Glitter & Be Gay

2016 is the 60th anniversary of Leonard Bernstein's operetta Candide, based on the 1759 satire by French philosopher Voltaire. We pay homage to this momentous achievement in American music with our color Glitter & Be Gaya showstopping powerhouse of a song about taking the broken pieces of life and making them work to your advantage. 

To the uninitiated, Candide may seem a little off-putting. This is not a happy story, not in the least. The satire was meant to skewer the notion that things happen for a reason and that we live "in the best of all possible worlds". Voltaire, and centuries later, Bernstein offered a darkly humorous work that helps us examine foolish optimism masking the realities of our lives. Injustices, natural disasters, and violence can be viewed through a lens of justification; this text illustrated that wide-eyed pragmatism is a much more reasonable way to navigate life and avoid abject disappointment. 

The song Glitter and Be Gay is sung by Cunegonde, the youthful love of the titular character and a woman born into nobility who finds herself far from her envisioned future. Cunegonde is a teen beset with fantasies of passionate love affairs, elegant environs, and splendid costume balls that come with adulthood. Little does she know at the beginning of the tale that those reveries will not come to fruition. When Glitter and Be Gay is sung Cunegonde has found herself in Paris, far from her home in Westphalia, which had been destroyed by war, as well as her family and friends being murdered. Cunegonde is now a courtesan in Paris, reconciling her loss of maidenly virtue and the prospect of true love. Her song is of realization that one must make the best of the worst situations: "Perhaps it is ignoble to complain/Enough, enough/Of being basely tearful!/I'll show my noble stuff/By being bright and cheerful!" 

Our color Glitter & Be Gay is comprised of jagged shards of gold glitter, much like Cunegonde's shattered dreams. The formula is extra strong, clings to the nail with tenacity, and glitters brightly with fragmented, irregular shine, like our beleaguered heroine. Take a note from Cunegonde's playbook and "show my noble stuff/By being gay and reckless!" 

Any questions?,

Leanne Kubicz






 

Absolutely Fabulous: The Movie

Hello Sweetie Darlings! Here's a little treat for you. A review of Absolutely Fabulous: The Movie! Yes, not only do I decorate Blind Boxes and paint my nails pretty, I also use my hands to write about film and tv. This is a spoiler-free review; don't want to spill all the beans. Check out the review on my film blog, LMK Film Picks

Cheers sweetie, thanks a lot! 

Ab Fab Fan,

Leanne Kubicz

Hand Model Extraordinaire

In the 1993 episode of Seinfeld titled The Puffy Shirt, George Costanza is discovered by a modeling agent. Inexplicably, the always-dodgy George has "extraordinary" hands and is offered work as a hand model. Absurdities and mishaps proceed to crush George's idea of a glamorous hand modeling career, of course, as this is a Seinfeld episode. I've always adored this episode for the ludicrous idea that George would become a model of any sort and the observation that hand modeling is highly subjective.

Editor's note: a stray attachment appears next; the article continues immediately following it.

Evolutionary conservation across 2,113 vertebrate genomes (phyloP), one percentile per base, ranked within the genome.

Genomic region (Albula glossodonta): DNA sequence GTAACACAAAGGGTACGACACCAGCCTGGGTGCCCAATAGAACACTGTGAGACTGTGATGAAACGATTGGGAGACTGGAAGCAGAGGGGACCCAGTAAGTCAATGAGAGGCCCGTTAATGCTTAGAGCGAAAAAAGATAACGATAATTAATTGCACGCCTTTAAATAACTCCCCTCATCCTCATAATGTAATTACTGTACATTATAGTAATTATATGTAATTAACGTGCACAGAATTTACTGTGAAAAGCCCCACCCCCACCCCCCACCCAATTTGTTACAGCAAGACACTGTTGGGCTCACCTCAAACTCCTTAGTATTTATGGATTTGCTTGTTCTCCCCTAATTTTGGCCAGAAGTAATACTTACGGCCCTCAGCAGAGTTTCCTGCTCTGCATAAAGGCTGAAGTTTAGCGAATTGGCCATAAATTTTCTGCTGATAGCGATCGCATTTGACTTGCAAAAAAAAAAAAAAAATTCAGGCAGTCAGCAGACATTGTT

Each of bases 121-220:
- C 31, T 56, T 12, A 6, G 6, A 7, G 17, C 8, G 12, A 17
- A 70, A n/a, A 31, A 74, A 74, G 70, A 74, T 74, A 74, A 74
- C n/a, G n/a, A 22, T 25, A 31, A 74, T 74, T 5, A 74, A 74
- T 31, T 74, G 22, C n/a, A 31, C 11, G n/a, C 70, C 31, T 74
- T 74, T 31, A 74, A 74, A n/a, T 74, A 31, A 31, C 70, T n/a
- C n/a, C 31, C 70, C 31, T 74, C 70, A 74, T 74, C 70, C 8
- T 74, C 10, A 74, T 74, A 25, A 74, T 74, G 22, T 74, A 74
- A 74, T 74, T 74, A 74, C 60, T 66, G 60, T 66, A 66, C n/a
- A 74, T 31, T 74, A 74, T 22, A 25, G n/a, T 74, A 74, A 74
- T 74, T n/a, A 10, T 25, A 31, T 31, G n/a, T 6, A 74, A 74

What makes an ideal-looking hand? Nothing at all, other than having a hand. In our photography we use non-hand models for realism(check out our Instagram, that's me!). If you're a person of basically any age you will probably have scars, crooked fingers, wonky nails or some other feature that does not fit into the "perfect hands" aesthetic seen in a good deal of popular media. That's normal and should never be a factor in how you feel about the way your hands look. Those seeming imperfections tell the story of your life and make you distinct. Be proud of your broken fingers and bulging veins; they are an integral part of you! 

Cheers all, rock those hands! 

Leanne Kubicz


 

This Is The Beginning

Welcome one and all to the inaugural post of our 1898 House blog. Happy to have you visiting! This will be a place to tell stories of our lovely 5-FREE lacquers, excellent Blind Boxes, treatments and share musings on life and art. Art, experiences and memories compel us here at 1898 House; this space will serve to inform about the hows and whys, the what-have-you's of our operation.

Our first matter is to speak of the semioticresonance of the name of our debut color collection, This Is The Beginning. (*Quick, highly simplified definition of semiotics: the study of signs and symbols) We are appreciators of music, as can be evidenced by our colors, Glitter & Be Gay, Doctor Rock, and Drop DSimilarly our debut collection's name is an allusion to the 2007 Nine Inch Nails concept album Year Zero (Halo 24). The second track on the album is titled The Beginning of the End, a foreboding song of a science fiction totalitarian future. A seemingly strange origin for a collection name perhaps, yet this album is evocative of the time when I fell in love with my husband. The album debuted in the spring of '07 when we started dating and we were enamored of it and each other. Listening to Year Zero will always bring to mind the first moments of our grand love affair. What better way to honor the music of early love and our continued life together than to dub our first collection with a lyric from that most personally precious of albums. 

Thank you kindly for reading. Stay well and be cool. 

With Gratitude,

Leanne Kubicz